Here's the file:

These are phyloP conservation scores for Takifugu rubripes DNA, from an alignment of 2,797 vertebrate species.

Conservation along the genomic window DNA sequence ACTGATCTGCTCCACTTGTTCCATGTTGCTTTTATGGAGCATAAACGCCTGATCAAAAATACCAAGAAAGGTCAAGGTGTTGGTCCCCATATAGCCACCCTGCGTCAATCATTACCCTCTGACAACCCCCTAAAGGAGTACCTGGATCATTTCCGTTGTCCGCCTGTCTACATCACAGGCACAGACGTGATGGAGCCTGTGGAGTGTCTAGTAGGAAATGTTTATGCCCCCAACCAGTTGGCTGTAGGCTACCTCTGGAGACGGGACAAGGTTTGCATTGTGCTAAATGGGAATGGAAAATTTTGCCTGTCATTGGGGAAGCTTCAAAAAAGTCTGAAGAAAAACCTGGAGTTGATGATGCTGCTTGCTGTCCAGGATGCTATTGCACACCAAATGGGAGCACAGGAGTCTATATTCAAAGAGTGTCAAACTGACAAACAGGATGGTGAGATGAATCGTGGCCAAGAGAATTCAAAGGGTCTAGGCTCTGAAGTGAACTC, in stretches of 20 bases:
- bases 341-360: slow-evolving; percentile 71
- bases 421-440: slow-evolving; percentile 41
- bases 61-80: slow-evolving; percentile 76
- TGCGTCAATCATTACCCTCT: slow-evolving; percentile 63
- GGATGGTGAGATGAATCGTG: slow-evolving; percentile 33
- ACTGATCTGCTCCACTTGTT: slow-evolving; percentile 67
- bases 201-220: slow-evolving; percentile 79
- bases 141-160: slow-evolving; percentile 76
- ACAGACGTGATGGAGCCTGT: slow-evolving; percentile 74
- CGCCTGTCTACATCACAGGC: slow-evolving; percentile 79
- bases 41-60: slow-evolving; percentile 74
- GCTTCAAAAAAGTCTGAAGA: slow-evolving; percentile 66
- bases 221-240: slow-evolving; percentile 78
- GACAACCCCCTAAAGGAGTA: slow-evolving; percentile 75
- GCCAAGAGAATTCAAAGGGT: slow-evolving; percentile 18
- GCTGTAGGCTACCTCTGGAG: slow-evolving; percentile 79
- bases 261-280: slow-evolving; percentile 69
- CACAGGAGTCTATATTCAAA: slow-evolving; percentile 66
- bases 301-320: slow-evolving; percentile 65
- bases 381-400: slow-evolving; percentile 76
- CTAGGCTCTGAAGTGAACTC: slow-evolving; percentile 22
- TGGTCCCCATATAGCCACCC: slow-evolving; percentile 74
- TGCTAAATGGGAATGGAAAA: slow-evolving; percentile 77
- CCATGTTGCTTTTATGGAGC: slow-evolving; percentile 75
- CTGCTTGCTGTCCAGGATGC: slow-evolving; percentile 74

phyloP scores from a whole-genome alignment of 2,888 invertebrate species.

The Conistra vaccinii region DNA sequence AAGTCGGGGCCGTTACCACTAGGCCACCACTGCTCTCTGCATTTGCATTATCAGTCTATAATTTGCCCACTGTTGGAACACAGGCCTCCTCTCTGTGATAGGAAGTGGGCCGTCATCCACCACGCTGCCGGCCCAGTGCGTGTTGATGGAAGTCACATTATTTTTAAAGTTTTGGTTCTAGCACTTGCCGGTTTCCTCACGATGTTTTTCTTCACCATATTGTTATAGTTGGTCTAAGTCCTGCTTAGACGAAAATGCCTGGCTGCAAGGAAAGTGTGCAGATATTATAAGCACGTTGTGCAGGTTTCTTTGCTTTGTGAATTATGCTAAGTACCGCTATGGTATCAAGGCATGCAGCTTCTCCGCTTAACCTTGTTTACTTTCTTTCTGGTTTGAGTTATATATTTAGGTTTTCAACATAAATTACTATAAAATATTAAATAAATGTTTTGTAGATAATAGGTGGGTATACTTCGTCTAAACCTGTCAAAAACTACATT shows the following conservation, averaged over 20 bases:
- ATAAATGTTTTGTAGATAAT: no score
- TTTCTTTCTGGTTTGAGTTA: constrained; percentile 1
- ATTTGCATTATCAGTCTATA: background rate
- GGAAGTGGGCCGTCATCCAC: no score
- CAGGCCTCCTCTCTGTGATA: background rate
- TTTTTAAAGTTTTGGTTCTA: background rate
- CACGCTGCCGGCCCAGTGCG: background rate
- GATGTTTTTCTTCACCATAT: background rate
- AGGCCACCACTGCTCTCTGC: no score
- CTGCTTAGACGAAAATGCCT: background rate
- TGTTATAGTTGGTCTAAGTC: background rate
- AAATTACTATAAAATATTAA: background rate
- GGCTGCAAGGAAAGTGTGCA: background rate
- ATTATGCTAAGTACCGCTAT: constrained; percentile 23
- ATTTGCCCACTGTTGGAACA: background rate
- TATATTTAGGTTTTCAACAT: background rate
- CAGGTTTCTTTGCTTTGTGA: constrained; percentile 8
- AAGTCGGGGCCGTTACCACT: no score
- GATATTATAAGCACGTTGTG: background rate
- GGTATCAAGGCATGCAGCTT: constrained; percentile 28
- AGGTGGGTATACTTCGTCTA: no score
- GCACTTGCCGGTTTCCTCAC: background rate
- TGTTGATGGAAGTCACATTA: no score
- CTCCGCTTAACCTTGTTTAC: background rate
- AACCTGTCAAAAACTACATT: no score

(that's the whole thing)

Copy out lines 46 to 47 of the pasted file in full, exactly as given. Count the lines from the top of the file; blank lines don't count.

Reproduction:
- CAGGTTTCTTTGCTTTGTGA: constrained; percentile 8
- AAGTCGGGGCCGTTACCACT: no score